The great thing about concept cars is that they often don’t have to give more than a token nod to practicality or usability. This was something that was clearly apparent with the Ford Indigo, which was closer to a single-seater racing car than it was to any road car. There was no weather protection, nowhere to stow any luggage and with a 6.0-litre V12 sitting behind the two occupants’ heads, the purpose of the Indigo was abundantly clear: to go as fast as possible. But the tragedy of the Indigo is that it was never built; something which could have been a real possibility if enough support had been shown for the project.
The Indigo had come about thanks to Jacques Villeneuve winning the Indy 500 in a Reynard-Ford. After Michael Schumacher had won the 1994 F1 World Championship in a Benetton-Ford, and Ford had failed to capitalise on its success, the company was adamant that it wouldn’t make the same mistake again. So once Villeneuve had claimed victory, Ford set about designing a concept which captured the spirit of Indycar racing, but which could potentially be put into very limited production.
Reynard was heavily involved in the development of the three Indigo concepts; one was fully functional and was built for testing and development, while the other two were non-running show cars. The development car was extensively tested at Silverstone at it was thanks to Reynard’s involvement that the aerodynamics, suspension and composites could be honed to perfection. The adoption of the 6.0-litre engine and Indycar semi-automatic gearbox dictated the car’s lines to an extent, and to keep the Indigo as close as possible in concept to an Indycar the wheelbase was identical at 2895mm.
Although the Indigo was engineered to weigh as little as possible, for some reason there was a relatively complex door assembly on each side. This allowed entry and exit via a scissor-style door opening and once inside there was very little space to enjoy; footwells were cramped and there wasn’t much room for anyone especially large. But the Indigo was a car of few compromises, so practicality and comfort weren’t very high on the list of priorities. That’s why the front end features that bizarre-looking aerofoil; not only does it keep the front of the car down on the Tarmac, but it also provides an area for the front lighting to be fitted. But because the fibre optic lights hidden within it were so directional, the main lighting had to be housed within the front of each wing mirror.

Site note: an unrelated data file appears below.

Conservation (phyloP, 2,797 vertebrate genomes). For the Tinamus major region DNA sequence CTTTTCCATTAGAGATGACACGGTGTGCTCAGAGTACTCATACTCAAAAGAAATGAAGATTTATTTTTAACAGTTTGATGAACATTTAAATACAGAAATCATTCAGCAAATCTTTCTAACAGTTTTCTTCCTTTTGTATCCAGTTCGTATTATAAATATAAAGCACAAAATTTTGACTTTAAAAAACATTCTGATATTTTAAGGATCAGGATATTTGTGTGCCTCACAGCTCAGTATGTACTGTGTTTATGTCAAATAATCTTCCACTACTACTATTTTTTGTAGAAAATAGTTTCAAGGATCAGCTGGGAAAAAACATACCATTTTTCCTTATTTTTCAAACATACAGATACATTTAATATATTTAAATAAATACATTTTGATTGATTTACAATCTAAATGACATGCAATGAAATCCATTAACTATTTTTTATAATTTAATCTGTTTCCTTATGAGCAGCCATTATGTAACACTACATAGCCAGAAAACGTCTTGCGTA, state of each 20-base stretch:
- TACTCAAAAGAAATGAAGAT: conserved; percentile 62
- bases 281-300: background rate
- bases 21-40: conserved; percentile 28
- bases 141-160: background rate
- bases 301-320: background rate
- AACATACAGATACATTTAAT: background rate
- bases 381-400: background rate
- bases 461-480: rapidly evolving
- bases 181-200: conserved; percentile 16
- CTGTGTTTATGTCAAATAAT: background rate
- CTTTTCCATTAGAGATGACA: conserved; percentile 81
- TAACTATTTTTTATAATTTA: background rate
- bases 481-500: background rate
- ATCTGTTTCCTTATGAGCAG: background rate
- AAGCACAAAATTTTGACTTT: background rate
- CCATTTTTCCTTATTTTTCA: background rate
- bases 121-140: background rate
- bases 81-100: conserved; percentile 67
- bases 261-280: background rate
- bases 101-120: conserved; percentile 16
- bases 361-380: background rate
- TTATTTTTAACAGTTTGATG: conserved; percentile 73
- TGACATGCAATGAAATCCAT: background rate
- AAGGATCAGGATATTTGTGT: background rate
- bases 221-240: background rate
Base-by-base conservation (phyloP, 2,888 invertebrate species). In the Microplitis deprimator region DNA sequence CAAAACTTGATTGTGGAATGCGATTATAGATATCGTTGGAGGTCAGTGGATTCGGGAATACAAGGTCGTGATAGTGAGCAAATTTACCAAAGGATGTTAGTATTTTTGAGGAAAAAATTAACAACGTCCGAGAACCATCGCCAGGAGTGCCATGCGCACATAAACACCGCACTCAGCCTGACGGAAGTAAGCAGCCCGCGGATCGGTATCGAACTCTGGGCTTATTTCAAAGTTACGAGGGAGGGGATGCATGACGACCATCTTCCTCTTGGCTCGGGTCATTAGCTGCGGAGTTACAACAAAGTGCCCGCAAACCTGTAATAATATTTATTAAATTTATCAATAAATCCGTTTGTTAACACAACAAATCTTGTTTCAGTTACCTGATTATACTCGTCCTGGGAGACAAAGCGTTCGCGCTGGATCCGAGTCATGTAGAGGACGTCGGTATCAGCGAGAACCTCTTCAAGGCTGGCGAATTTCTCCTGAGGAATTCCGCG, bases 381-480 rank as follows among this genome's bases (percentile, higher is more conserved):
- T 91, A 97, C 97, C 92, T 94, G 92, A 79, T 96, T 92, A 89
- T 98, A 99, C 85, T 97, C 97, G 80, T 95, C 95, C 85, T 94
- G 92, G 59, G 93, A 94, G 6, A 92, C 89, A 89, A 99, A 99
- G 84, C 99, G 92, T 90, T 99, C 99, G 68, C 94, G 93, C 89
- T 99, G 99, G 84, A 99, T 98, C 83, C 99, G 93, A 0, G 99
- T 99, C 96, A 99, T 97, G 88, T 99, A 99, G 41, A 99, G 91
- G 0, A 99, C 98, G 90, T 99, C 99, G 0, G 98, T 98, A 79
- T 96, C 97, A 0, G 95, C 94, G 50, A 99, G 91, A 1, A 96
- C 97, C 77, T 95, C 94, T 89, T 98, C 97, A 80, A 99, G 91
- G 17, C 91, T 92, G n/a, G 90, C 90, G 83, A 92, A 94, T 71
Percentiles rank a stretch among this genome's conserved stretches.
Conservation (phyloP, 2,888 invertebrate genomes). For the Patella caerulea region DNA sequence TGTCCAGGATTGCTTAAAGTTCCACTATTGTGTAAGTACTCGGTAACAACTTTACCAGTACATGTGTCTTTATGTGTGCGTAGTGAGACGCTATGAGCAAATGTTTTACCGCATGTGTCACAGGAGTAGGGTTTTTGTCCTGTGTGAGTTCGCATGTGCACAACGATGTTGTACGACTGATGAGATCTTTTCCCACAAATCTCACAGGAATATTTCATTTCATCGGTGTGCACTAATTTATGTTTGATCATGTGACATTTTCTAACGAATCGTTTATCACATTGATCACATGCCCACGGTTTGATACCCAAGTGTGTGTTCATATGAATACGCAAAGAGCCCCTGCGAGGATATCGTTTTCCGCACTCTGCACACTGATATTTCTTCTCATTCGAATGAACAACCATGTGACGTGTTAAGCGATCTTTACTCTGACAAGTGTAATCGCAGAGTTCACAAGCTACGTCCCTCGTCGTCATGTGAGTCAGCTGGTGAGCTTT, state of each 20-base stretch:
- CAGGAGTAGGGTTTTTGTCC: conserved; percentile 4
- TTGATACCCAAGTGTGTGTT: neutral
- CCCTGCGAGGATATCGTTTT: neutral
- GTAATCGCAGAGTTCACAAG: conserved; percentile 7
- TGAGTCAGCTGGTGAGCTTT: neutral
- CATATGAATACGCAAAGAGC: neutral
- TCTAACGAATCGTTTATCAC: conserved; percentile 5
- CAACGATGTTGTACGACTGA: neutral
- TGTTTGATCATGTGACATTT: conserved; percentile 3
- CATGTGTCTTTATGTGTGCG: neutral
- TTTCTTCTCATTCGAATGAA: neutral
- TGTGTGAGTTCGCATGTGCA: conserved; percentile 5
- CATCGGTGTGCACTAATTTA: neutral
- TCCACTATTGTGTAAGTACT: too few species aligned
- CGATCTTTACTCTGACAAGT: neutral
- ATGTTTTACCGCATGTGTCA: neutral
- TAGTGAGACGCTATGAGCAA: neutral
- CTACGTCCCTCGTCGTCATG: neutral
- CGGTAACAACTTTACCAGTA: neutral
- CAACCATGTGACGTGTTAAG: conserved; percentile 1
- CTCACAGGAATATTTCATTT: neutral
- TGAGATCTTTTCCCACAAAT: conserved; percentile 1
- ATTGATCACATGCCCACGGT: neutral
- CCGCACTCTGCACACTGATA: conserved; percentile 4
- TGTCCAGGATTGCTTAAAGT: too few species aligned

The interior was also stripped out, in a bid to save weight. But despite the fact that there was no roof and not even a proper windscreen, there was a minidisc player fitted, although once on the move the car’s occupants would be hard-pressed to hear anything over the roar of the engine sitting just inches from their ears. Four-point seatbelts kept the driver and passenger in place and a starter button fired the V12 up, just as in a race car.
The V12 engine was based on two V6s stitched together, and it was this powerplant which was later fitted to the Aston Martin DB7 Vantage. An all-aluminium unit with 48 valves and four overhead camshafts, this V12 was capable of producing over 500bhp if necessary. But even in standard form, with a mere 435bhp on offer, the Indigo was allegedly capable of sprinting from 0-62mph in just under four seconds, which was probably fast enough for most buyers.
Following race car practice, the V12 was bolted directly to the back of the Indigo’s monocoque and it carried all the suspension loads. Attached directly to the back of the engine was the transaxle, with the gearchanges activated by buttons on the steering wheel – although there was still a conventionally operated clutch.
Ford decided not to proceed with putting the Indigo into production and while the company still owns the running prototype, the two show cars were sold off in the early 2000s and they're now in private hands.
||Mark Adams and John Hartnell
||Mid-mounted, 5972cc, V12
||6-speed sequential manual, rear-wheel drive